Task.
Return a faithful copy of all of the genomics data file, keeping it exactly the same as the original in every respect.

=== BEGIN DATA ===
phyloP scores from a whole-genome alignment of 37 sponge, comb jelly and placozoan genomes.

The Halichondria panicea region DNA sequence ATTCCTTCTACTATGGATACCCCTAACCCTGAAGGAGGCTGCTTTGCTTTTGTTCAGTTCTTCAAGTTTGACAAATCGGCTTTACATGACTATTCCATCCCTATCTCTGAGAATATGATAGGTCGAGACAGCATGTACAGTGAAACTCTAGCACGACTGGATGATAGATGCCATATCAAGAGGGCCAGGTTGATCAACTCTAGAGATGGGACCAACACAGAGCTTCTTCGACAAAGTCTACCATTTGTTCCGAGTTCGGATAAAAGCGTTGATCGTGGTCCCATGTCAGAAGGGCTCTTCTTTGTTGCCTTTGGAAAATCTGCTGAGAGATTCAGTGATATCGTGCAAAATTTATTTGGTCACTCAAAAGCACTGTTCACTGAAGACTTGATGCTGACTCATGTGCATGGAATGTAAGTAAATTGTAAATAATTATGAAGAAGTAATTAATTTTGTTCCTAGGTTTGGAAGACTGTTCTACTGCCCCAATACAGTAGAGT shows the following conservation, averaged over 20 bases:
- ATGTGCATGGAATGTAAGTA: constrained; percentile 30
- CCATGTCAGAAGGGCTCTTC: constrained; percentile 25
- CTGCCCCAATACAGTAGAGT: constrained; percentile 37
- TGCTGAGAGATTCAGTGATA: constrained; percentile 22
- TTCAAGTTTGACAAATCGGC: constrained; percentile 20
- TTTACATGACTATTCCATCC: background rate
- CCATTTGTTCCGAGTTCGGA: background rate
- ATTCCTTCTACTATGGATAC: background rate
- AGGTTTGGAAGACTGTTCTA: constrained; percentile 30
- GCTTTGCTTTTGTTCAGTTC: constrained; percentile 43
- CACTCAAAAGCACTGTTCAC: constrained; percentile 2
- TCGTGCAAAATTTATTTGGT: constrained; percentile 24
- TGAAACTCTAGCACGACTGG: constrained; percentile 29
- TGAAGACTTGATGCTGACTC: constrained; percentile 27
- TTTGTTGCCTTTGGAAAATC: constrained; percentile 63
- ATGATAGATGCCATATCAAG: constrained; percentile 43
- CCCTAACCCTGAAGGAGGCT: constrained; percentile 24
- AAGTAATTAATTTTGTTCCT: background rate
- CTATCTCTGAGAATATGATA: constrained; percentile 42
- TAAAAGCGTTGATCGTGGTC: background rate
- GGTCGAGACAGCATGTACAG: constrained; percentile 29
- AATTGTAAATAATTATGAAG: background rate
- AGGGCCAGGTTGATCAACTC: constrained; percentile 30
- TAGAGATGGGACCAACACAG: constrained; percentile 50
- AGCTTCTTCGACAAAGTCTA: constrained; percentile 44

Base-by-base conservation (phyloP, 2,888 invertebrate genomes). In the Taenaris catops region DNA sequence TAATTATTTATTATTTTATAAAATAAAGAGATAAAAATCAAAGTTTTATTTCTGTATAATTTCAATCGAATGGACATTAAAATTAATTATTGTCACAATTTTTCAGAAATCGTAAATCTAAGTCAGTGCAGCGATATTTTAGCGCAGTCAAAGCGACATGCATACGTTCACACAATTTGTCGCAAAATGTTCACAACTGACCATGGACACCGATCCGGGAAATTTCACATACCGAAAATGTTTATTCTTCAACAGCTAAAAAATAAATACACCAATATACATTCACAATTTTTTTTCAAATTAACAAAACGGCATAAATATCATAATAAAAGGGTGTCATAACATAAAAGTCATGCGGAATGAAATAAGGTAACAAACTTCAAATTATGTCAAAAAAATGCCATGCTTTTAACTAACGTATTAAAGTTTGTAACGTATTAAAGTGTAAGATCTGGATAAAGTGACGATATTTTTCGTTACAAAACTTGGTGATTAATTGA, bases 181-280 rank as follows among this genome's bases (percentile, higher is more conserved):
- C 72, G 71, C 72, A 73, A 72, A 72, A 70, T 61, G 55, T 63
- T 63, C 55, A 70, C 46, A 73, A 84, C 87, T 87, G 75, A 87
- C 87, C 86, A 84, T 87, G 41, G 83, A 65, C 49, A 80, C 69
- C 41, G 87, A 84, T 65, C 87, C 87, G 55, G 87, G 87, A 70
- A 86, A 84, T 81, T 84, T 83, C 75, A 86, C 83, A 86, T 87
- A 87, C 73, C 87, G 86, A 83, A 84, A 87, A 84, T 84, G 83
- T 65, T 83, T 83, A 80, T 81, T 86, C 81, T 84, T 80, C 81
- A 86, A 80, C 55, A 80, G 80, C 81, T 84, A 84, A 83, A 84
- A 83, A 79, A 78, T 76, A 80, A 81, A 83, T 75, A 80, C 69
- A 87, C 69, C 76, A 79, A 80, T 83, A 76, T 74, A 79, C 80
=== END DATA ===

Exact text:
phyloP scores from a whole-genome alignment of 37 sponge, comb jelly and placozoan genomes.

The Halichondria panicea region DNA sequence ATTCCTTCTACTATGGATACCCCTAACCCTGAAGGAGGCTGCTTTGCTTTTGTTCAGTTCTTCAAGTTTGACAAATCGGCTTTACATGACTATTCCATCCCTATCTCTGAGAATATGATAGGTCGAGACAGCATGTACAGTGAAACTCTAGCACGACTGGATGATAGATGCCATATCAAGAGGGCCAGGTTGATCAACTCTAGAGATGGGACCAACACAGAGCTTCTTCGACAAAGTCTACCATTTGTTCCGAGTTCGGATAAAAGCGTTGATCGTGGTCCCATGTCAGAAGGGCTCTTCTTTGTTGCCTTTGGAAAATCTGCTGAGAGATTCAGTGATATCGTGCAAAATTTATTTGGTCACTCAAAAGCACTGTTCACTGAAGACTTGATGCTGACTCATGTGCATGGAATGTAAGTAAATTGTAAATAATTATGAAGAAGTAATTAATTTTGTTCCTAGGTTTGGAAGACTGTTCTACTGCCCCAATACAGTAGAGT shows the following conservation, averaged over 20 bases:
- ATGTGCATGGAATGTAAGTA: constrained; percentile 30
- CCATGTCAGAAGGGCTCTTC: constrained; percentile 25
- CTGCCCCAATACAGTAGAGT: constrained; percentile 37
- TGCTGAGAGATTCAGTGATA: constrained; percentile 22
- TTCAAGTTTGACAAATCGGC: constrained; percentile 20
- TTTACATGACTATTCCATCC: background rate
- CCATTTGTTCCGAGTTCGGA: background rate
- ATTCCTTCTACTATGGATAC: background rate
- AGGTTTGGAAGACTGTTCTA: constrained; percentile 30
- GCTTTGCTTTTGTTCAGTTC: constrained; percentile 43
- CACTCAAAAGCACTGTTCAC: constrained; percentile 2
- TCGTGCAAAATTTATTTGGT: constrained; percentile 24
- TGAAACTCTAGCACGACTGG: constrained; percentile 29
- TGAAGACTTGATGCTGACTC: constrained; percentile 27
- TTTGTTGCCTTTGGAAAATC: constrained; percentile 63
- ATGATAGATGCCATATCAAG: constrained; percentile 43
- CCCTAACCCTGAAGGAGGCT: constrained; percentile 24
- AAGTAATTAATTTTGTTCCT: background rate
- CTATCTCTGAGAATATGATA: constrained; percentile 42
- TAAAAGCGTTGATCGTGGTC: background rate
- GGTCGAGACAGCATGTACAG: constrained; percentile 29
- AATTGTAAATAATTATGAAG: background rate
- AGGGCCAGGTTGATCAACTC: constrained; percentile 30
- TAGAGATGGGACCAACACAG: constrained; percentile 50
- AGCTTCTTCGACAAAGTCTA: constrained; percentile 44

Base-by-base conservation (phyloP, 2,888 invertebrate genomes). In the Taenaris catops region DNA sequence TAATTATTTATTATTTTATAAAATAAAGAGATAAAAATCAAAGTTTTATTTCTGTATAATTTCAATCGAATGGACATTAAAATTAATTATTGTCACAATTTTTCAGAAATCGTAAATCTAAGTCAGTGCAGCGATATTTTAGCGCAGTCAAAGCGACATGCATACGTTCACACAATTTGTCGCAAAATGTTCACAACTGACCATGGACACCGATCCGGGAAATTTCACATACCGAAAATGTTTATTCTTCAACAGCTAAAAAATAAATACACCAATATACATTCACAATTTTTTTTCAAATTAACAAAACGGCATAAATATCATAATAAAAGGGTGTCATAACATAAAAGTCATGCGGAATGAAATAAGGTAACAAACTTCAAATTATGTCAAAAAAATGCCATGCTTTTAACTAACGTATTAAAGTTTGTAACGTATTAAAGTGTAAGATCTGGATAAAGTGACGATATTTTTCGTTACAAAACTTGGTGATTAATTGA, bases 181-280 rank as follows among this genome's bases (percentile, higher is more conserved):
- C 72, G 71, C 72, A 73, A 72, A 72, A 70, T 61, G 55, T 63
- T 63, C 55, A 70, C 46, A 73, A 84, C 87, T 87, G 75, A 87
- C 87, C 86, A 84, T 87, G 41, G 83, A 65, C 49, A 80, C 69
- C 41, G 87, A 84, T 65, C 87, C 87, G 55, G 87, G 87, A 70
- A 86, A 84, T 81, T 84, T 83, C 75, A 86, C 83, A 86, T 87
- A 87, C 73, C 87, G 86, A 83, A 84, A 87, A 84, T 84, G 83
- T 65, T 83, T 83, A 80, T 81, T 86, C 81, T 84, T 80, C 81
- A 86, A 80, C 55, A 80, G 80, C 81, T 84, A 84, A 83, A 84
- A 83, A 79, A 78, T 76, A 80, A 81, A 83, T 75, A 80, C 69
- A 87, C 69, C 76, A 79, A 80, T 83, A 76, T 74, A 79, C 80